I still love music. Still love going to gigs. Still love festivals. Dance like no one is watching, even more now I am sober. And I can always remember the gig, and enjoy every moment of it.

Sobriety has given me more rock n roll than drinking ever did!

Sober Rock Stars

So, who are these rock stars who are out there laying to rest the myth that you have to be wasted to rock?

There are so many! Both older hall of fame legends, and younger musicians are realising that their health, relationship, and even creativity all do better when they put down the drugs and booze and embrace a sober life.

Here are just 5 who are not only rocking sobriety but actively making life better for others as they do it.


Ozzy Osbourne

Having been an active drug user for many years, The Prince of Darkness’s struggles with alcohol and drug addiction were so bad that he was fired from Black Sabbath in 1979. His addiction was played out very publicly, and was littered with arrests and bizarre behaviour. He claims that he was stoned every day the reality TV series ‘The Obsournes’ was filmed, and during the time of the show, he also became addicted to prescription pain relief after a near fatal quad accident.

Ozzy began his recovery journey in 2006, and has enjoyed 9 years of continuous sobriety. Ozzy’s public addiction and recovery journey, and his willingness to talk openly about it, show that even when all seems hopeless, recovery is possible. He highlights the benefits to be found in asking for help, and staying committed to the recovery path.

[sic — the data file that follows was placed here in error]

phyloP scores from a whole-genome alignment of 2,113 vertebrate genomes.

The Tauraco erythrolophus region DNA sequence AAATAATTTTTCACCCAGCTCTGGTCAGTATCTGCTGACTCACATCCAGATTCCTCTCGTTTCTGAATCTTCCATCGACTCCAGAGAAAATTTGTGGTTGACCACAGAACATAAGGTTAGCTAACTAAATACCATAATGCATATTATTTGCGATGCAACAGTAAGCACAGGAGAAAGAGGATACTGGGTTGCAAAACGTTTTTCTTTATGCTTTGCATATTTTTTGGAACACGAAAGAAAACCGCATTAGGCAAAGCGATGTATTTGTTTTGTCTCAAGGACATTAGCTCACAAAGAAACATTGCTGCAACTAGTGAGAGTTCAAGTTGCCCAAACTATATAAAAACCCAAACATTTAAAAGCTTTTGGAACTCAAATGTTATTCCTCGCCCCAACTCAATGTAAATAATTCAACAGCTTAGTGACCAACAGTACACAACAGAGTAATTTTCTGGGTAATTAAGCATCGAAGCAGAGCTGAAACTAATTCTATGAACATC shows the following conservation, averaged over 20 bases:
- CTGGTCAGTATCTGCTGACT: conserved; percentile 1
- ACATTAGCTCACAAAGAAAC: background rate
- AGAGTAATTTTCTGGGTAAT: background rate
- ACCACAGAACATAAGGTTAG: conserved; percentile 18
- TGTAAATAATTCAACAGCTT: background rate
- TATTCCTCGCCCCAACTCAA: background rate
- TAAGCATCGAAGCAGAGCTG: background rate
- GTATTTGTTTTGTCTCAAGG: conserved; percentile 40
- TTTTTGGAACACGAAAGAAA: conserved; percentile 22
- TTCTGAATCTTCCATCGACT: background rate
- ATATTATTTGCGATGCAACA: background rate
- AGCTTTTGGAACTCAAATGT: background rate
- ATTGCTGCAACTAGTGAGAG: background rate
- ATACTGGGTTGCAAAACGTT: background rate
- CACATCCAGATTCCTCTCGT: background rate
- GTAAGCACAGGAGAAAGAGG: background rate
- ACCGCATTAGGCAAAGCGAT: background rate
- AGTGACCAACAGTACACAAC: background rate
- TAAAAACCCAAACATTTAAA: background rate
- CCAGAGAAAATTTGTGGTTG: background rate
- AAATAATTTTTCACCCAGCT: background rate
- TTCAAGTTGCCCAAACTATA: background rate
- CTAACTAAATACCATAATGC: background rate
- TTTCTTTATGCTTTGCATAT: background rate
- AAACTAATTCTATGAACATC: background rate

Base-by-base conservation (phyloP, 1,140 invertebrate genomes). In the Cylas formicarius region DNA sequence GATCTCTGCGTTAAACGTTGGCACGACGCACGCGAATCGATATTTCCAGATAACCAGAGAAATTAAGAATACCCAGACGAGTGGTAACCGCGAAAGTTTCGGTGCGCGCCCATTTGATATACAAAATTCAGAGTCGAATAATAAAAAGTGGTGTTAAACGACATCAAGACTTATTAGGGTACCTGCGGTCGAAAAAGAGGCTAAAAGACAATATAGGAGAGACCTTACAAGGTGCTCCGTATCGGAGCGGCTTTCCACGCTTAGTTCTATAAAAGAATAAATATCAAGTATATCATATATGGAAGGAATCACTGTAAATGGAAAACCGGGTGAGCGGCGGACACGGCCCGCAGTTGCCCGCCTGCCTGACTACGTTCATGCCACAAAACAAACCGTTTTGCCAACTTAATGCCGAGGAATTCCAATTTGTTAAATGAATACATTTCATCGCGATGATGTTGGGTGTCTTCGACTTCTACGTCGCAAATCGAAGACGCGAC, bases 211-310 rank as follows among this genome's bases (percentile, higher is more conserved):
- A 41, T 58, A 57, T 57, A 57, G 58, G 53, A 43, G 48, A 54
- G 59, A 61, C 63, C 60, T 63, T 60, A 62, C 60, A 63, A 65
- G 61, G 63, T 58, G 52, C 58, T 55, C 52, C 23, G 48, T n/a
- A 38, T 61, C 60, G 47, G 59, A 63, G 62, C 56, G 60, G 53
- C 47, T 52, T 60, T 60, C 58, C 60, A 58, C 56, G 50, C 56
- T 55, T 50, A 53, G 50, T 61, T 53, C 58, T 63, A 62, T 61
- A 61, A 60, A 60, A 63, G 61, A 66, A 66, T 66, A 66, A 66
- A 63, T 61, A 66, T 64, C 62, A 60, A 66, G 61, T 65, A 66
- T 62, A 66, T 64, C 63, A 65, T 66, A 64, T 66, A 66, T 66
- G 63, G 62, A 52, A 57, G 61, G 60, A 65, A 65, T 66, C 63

And with the public support and recovery journey of his family, he highlights that addiction and recovery are not just about the individual. Families are both a vital source of support, but also need support themselves.

Elton John

Elton spent the early years of his career sinking deeper into alcohol and drug addiction. But in 1990, he recognised that he needed to make a change, and he entered recovery.

His sobriety saved his life and his career, and Elton has now got 33 years of sobriety behind him.

Elton established the Elton John Aids Foundation in 1992. The Foundation supports people living with HIV and also offers programs of addiction treatment.

Elton has been very open about his addiction and recovery, and shares his experiences candidly in his 2019 memoir “Me”. He frequently supports recovery centres and attends events to promote recovery and raise awareness of the importance of support and treatment for addiction.


Eminem’s recovery journey has made him a powerful role model for many young people to follow his lead and pursue recovery. His brutal honesty in his music and interviews about his alcohol and painkiller addiction, recovery and life experiences have gone a long way to helping to overcome the stigma that still surrounds those of us in addiction or recovery.

Eminem as been mentored through his recovery by his friend Elton John who acted as his 12 step sponsor.

Eminem is outspoken about his experiences, and has shed a lot of light on the dangers and reality of prescription medication addiction, a hidden epidemic of suffering, with an estimated 6% of Americans believed to abuse prescription drugs each year.

These are just a few of the musicians who are still enjoying the rock n roll life, without the rock n roll excess.

Who is your favourite sober musician?